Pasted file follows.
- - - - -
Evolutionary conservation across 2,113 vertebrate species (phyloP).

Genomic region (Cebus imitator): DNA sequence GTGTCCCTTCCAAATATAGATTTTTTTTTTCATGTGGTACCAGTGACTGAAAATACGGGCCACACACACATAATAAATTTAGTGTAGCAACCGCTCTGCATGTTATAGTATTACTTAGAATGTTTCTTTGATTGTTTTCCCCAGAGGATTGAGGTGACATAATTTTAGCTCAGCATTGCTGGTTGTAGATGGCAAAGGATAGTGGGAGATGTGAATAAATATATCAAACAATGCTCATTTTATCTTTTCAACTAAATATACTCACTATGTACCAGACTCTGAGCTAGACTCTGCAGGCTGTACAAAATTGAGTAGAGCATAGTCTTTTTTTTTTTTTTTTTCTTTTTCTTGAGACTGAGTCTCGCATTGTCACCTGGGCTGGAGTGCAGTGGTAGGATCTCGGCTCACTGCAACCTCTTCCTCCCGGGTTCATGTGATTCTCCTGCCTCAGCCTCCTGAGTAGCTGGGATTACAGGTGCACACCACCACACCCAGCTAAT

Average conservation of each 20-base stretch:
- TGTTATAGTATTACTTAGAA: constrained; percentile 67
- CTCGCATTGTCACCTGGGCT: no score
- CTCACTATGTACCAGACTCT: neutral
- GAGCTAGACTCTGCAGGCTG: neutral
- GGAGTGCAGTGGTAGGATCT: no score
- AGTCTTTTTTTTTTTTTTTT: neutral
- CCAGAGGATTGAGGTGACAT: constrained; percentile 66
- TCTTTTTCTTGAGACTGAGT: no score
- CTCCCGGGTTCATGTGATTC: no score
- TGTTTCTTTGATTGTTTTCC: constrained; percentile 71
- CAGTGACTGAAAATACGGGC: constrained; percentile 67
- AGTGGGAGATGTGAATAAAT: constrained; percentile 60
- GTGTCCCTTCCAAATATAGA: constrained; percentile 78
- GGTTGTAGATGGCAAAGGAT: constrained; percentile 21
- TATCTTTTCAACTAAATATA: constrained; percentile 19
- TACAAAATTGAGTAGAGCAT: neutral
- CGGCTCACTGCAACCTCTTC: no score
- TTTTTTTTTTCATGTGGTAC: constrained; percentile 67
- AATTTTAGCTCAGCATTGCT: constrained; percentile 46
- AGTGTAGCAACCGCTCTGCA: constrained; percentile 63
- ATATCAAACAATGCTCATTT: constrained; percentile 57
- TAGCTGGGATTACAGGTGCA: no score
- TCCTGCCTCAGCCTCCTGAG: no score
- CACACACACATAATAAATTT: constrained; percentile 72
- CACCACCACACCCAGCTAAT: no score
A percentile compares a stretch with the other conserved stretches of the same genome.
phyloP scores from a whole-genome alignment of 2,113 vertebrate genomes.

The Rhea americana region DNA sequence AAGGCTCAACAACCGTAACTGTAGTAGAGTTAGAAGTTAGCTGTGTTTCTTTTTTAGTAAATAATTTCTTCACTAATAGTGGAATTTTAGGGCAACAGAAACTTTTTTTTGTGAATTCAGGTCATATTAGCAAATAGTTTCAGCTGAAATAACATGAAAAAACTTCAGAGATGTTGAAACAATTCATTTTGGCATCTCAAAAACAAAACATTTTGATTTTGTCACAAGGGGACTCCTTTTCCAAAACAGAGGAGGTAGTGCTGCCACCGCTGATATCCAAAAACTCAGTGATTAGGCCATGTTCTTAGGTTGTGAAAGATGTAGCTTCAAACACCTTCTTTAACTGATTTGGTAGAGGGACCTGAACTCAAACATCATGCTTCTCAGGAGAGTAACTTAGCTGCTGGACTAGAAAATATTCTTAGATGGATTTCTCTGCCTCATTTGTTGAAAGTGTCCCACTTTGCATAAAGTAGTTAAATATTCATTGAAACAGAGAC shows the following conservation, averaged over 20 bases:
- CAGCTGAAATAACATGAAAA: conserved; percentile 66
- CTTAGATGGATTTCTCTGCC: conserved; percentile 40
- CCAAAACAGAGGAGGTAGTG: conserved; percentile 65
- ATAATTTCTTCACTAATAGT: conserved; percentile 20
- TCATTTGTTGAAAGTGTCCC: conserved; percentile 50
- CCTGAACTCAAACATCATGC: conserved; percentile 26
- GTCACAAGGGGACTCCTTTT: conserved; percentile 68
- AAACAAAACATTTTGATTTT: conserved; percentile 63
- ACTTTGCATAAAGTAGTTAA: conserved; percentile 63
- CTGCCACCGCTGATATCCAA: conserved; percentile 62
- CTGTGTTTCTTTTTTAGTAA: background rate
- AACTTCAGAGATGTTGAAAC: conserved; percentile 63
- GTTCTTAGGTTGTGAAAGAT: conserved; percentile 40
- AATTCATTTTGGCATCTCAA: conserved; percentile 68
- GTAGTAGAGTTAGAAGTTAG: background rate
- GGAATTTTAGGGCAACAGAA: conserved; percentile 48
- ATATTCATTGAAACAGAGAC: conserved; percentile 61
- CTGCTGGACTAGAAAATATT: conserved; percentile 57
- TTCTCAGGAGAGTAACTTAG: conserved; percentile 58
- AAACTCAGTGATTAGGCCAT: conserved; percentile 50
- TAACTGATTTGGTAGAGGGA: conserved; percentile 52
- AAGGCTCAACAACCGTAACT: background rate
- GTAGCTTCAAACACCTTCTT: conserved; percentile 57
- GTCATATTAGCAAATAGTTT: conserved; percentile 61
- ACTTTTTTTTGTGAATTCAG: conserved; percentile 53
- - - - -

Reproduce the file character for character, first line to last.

Evolutionary conservation across 2,113 vertebrate species (phyloP).

Genomic region (Cebus imitator): DNA sequence GTGTCCCTTCCAAATATAGATTTTTTTTTTCATGTGGTACCAGTGACTGAAAATACGGGCCACACACACATAATAAATTTAGTGTAGCAACCGCTCTGCATGTTATAGTATTACTTAGAATGTTTCTTTGATTGTTTTCCCCAGAGGATTGAGGTGACATAATTTTAGCTCAGCATTGCTGGTTGTAGATGGCAAAGGATAGTGGGAGATGTGAATAAATATATCAAACAATGCTCATTTTATCTTTTCAACTAAATATACTCACTATGTACCAGACTCTGAGCTAGACTCTGCAGGCTGTACAAAATTGAGTAGAGCATAGTCTTTTTTTTTTTTTTTTTCTTTTTCTTGAGACTGAGTCTCGCATTGTCACCTGGGCTGGAGTGCAGTGGTAGGATCTCGGCTCACTGCAACCTCTTCCTCCCGGGTTCATGTGATTCTCCTGCCTCAGCCTCCTGAGTAGCTGGGATTACAGGTGCACACCACCACACCCAGCTAAT

Average conservation of each 20-base stretch:
- TGTTATAGTATTACTTAGAA: constrained; percentile 67
- CTCGCATTGTCACCTGGGCT: no score
- CTCACTATGTACCAGACTCT: neutral
- GAGCTAGACTCTGCAGGCTG: neutral
- GGAGTGCAGTGGTAGGATCT: no score
- AGTCTTTTTTTTTTTTTTTT: neutral
- CCAGAGGATTGAGGTGACAT: constrained; percentile 66
- TCTTTTTCTTGAGACTGAGT: no score
- CTCCCGGGTTCATGTGATTC: no score
- TGTTTCTTTGATTGTTTTCC: constrained; percentile 71
- CAGTGACTGAAAATACGGGC: constrained; percentile 67
- AGTGGGAGATGTGAATAAAT: constrained; percentile 60
- GTGTCCCTTCCAAATATAGA: constrained; percentile 78
- GGTTGTAGATGGCAAAGGAT: constrained; percentile 21
- TATCTTTTCAACTAAATATA: constrained; percentile 19
- TACAAAATTGAGTAGAGCAT: neutral
- CGGCTCACTGCAACCTCTTC: no score
- TTTTTTTTTTCATGTGGTAC: constrained; percentile 67
- AATTTTAGCTCAGCATTGCT: constrained; percentile 46
- AGTGTAGCAACCGCTCTGCA: constrained; percentile 63
- ATATCAAACAATGCTCATTT: constrained; percentile 57
- TAGCTGGGATTACAGGTGCA: no score
- TCCTGCCTCAGCCTCCTGAG: no score
- CACACACACATAATAAATTT: constrained; percentile 72
- CACCACCACACCCAGCTAAT: no score
A percentile compares a stretch with the other conserved stretches of the same genome.
phyloP scores from a whole-genome alignment of 2,113 vertebrate genomes.

The Rhea americana region DNA sequence AAGGCTCAACAACCGTAACTGTAGTAGAGTTAGAAGTTAGCTGTGTTTCTTTTTTAGTAAATAATTTCTTCACTAATAGTGGAATTTTAGGGCAACAGAAACTTTTTTTTGTGAATTCAGGTCATATTAGCAAATAGTTTCAGCTGAAATAACATGAAAAAACTTCAGAGATGTTGAAACAATTCATTTTGGCATCTCAAAAACAAAACATTTTGATTTTGTCACAAGGGGACTCCTTTTCCAAAACAGAGGAGGTAGTGCTGCCACCGCTGATATCCAAAAACTCAGTGATTAGGCCATGTTCTTAGGTTGTGAAAGATGTAGCTTCAAACACCTTCTTTAACTGATTTGGTAGAGGGACCTGAACTCAAACATCATGCTTCTCAGGAGAGTAACTTAGCTGCTGGACTAGAAAATATTCTTAGATGGATTTCTCTGCCTCATTTGTTGAAAGTGTCCCACTTTGCATAAAGTAGTTAAATATTCATTGAAACAGAGAC shows the following conservation, averaged over 20 bases:
- CAGCTGAAATAACATGAAAA: conserved; percentile 66
- CTTAGATGGATTTCTCTGCC: conserved; percentile 40
- CCAAAACAGAGGAGGTAGTG: conserved; percentile 65
- ATAATTTCTTCACTAATAGT: conserved; percentile 20
- TCATTTGTTGAAAGTGTCCC: conserved; percentile 50
- CCTGAACTCAAACATCATGC: conserved; percentile 26
- GTCACAAGGGGACTCCTTTT: conserved; percentile 68
- AAACAAAACATTTTGATTTT: conserved; percentile 63
- ACTTTGCATAAAGTAGTTAA: conserved; percentile 63
- CTGCCACCGCTGATATCCAA: conserved; percentile 62
- CTGTGTTTCTTTTTTAGTAA: background rate
- AACTTCAGAGATGTTGAAAC: conserved; percentile 63
- GTTCTTAGGTTGTGAAAGAT: conserved; percentile 40
- AATTCATTTTGGCATCTCAA: conserved; percentile 68
- GTAGTAGAGTTAGAAGTTAG: background rate
- GGAATTTTAGGGCAACAGAA: conserved; percentile 48
- ATATTCATTGAAACAGAGAC: conserved; percentile 61
- CTGCTGGACTAGAAAATATT: conserved; percentile 57
- TTCTCAGGAGAGTAACTTAG: conserved; percentile 58
- AAACTCAGTGATTAGGCCAT: conserved; percentile 50
- TAACTGATTTGGTAGAGGGA: conserved; percentile 52
- AAGGCTCAACAACCGTAACT: background rate
- GTAGCTTCAAACACCTTCTT: conserved; percentile 57
- GTCATATTAGCAAATAGTTT: conserved; percentile 61
- ACTTTTTTTTGTGAATTCAG: conserved; percentile 53